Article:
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Reviews for Swatch: The Girl Who Loved Color

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Kirkus

Swatch is a color whisperer. On bright white backgrounds, "in a place where colors ran wild," Swatch—skinny, almond-eyed, and peach-skinned, with a striped shirt and ever changing headbands—tames swaths of color as if they're animals. She bends and leaps, creeps and crouches; she stands on a fire hydrant and stretches impossibly upward to reach inky blue sky. Colors gush and burst around her—are they emanating from her hands and brushes or borne on the breeze? She hunts them wherever they are: "Bravest Green shot up the first week of March," while "In-Between Gray lived on her kitten's leg." Denos' text is fierce and crisp, her color-characters wondrous. Using a tight range of hue with spellbinding shapes and textures in watercolor, ink, and pencil, she creates a blue squall swirling with movement, simultaneously watery, sharp, and gusting. A yellow yawns and billows, part wind, part fox, part sunlight—but also purring and buttery. Despite Swatch's label as a "tamer," the colors all live free, visiting her of their own accord—"until the day she lured Just-Laid Blue straight from its nest and into a jam jar." Now she's trapping colors in glass jars, where they circle restlessly. But Yellowest Yellow, the last uncaptured color, shines bright on a sidewalk flower; they converse, and Swatch remembers about freedom. For color wranglers and windblown spirits everywhere. (Picture book. 4-7)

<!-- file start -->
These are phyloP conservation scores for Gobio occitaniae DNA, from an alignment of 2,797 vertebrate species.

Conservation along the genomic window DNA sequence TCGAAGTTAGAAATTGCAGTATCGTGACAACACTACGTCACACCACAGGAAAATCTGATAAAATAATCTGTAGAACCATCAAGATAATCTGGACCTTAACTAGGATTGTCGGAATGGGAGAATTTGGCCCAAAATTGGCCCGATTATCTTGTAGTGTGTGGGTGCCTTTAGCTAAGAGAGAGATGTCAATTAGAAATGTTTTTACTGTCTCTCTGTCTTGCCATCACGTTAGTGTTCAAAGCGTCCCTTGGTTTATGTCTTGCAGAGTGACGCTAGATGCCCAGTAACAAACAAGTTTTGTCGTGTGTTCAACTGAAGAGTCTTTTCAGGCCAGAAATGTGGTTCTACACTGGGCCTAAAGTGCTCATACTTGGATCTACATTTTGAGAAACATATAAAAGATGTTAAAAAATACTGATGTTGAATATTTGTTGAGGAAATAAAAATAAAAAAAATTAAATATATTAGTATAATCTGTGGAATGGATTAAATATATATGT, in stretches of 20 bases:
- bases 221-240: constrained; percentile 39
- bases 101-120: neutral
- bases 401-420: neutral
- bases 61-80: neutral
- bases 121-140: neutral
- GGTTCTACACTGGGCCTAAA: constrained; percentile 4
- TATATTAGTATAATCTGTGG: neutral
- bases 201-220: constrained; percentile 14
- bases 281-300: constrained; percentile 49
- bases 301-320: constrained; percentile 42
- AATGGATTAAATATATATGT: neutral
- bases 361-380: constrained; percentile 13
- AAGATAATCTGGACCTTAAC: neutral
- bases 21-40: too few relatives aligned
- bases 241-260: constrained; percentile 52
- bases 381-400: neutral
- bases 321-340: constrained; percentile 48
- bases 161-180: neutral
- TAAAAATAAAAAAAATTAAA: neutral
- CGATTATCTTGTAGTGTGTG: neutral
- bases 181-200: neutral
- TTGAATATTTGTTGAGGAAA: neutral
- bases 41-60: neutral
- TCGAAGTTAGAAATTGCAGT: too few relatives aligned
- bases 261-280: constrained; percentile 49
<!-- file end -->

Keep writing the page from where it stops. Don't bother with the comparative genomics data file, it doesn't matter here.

School Library Journal

In this beautifully illustrated picture book, children are introduced to the idea that wild things should be wild. Readers follow the title character, Swatch, as she catches and tames hues. With surrealist imagery and swirling colors, the artwork draws readers in. The message underlying the stunning images asks kids to consider how we should treat wild things. While the text is at times moralizing, the balance of the overall work is excellent. The pace at which the story unfolds is quick enough to keep children’s attention while slow enough to beg the pondering of the work’s larger themes. The high-quality value and gradation of the color pull children into Swatch’s world. While the text at times seems to jump across the page, it generally adds to the tone. This is also a wonderful choice for vocabulary building. The composition and flow allow the pictures to shine, while gently pushing readers forward. VERDICT The gorgeous illustrations are enough to recommend this title, but the sweet message makes it a must-read; a great read-aloud. –Lauren Lancaster, Crafton Public Library, Pittsburgh